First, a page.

TestMarket - Last Chance! The Village Effect: Why Face-to-Face Contact Matters - Save 40% Now!

Last Chance! The Village Effect: Why Face-to-Face Contact Matters - Save 40% Now!

Date:
Jan 14, 2024 07:30 pm
Last Chance! The Village Effect: Why Face-to-Face Contact Matters - Save 40% Now!
Category: Anthropology
Seller Name: WeBuyBooks
Rating: 4.30
Total Rating Count: 115
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Experience the power of social connection with The Village Effect: Why Face-to-Face Contact Matters. Discover the profound impact of genuine human interaction in this eye-opening book. Limited-time offer - get it now for only £9.06 (40% off the original price of £14.99). Don't miss your chance to save £5.93 and unlock the secrets of human connection. Act fast as this deal won't last long!

Title: Having a local community is crucial
Content: Excellent read and makes perfect sense, this book should be compulsory reading for all social workers, health care and care staff working with people with learning disabilities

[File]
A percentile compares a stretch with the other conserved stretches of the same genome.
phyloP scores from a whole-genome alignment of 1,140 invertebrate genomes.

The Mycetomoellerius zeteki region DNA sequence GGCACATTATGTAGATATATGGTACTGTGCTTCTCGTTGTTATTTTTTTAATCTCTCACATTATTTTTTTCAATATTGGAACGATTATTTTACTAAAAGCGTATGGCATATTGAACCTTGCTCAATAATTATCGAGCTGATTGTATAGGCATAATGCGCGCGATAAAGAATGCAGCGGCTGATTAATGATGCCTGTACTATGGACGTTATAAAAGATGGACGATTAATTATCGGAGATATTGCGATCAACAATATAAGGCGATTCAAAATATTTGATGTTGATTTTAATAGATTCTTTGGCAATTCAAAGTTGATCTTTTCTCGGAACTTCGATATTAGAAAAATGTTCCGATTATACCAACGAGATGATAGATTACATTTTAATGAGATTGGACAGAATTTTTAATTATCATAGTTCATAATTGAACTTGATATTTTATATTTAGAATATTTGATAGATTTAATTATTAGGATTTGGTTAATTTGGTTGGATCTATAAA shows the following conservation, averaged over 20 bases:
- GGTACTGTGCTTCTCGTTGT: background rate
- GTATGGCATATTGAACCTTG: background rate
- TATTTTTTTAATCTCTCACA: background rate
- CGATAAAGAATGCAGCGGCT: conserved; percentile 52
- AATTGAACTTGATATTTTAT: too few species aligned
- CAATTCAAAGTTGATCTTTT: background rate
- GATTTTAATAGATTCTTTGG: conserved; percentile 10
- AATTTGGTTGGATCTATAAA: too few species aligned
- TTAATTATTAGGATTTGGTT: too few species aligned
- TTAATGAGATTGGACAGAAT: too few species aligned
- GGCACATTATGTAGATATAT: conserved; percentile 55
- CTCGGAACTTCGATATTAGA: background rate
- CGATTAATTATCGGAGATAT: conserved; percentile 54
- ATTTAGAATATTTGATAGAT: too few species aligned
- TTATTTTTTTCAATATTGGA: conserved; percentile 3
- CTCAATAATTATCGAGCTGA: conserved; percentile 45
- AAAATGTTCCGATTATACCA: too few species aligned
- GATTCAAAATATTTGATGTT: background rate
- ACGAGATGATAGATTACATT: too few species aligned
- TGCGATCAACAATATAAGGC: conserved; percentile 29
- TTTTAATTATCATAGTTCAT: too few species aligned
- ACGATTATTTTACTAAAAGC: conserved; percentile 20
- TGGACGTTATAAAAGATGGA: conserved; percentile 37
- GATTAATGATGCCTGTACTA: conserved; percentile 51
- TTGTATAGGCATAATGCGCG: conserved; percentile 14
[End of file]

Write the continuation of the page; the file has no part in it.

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Title: I was so impressed with this book, that I ...
Content: I was so impressed with this book, that I persuaded my women's group to all read it and we will be discussing it in February.
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Title: Very readable - thought provoking...
Content: A synthesis of a variety of research into why some communities don' t seem to suffer from the high levels of dementia spectrum illnesses in old age which we do. Well written in accessible language for the lay person.
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Title: two quite different arguments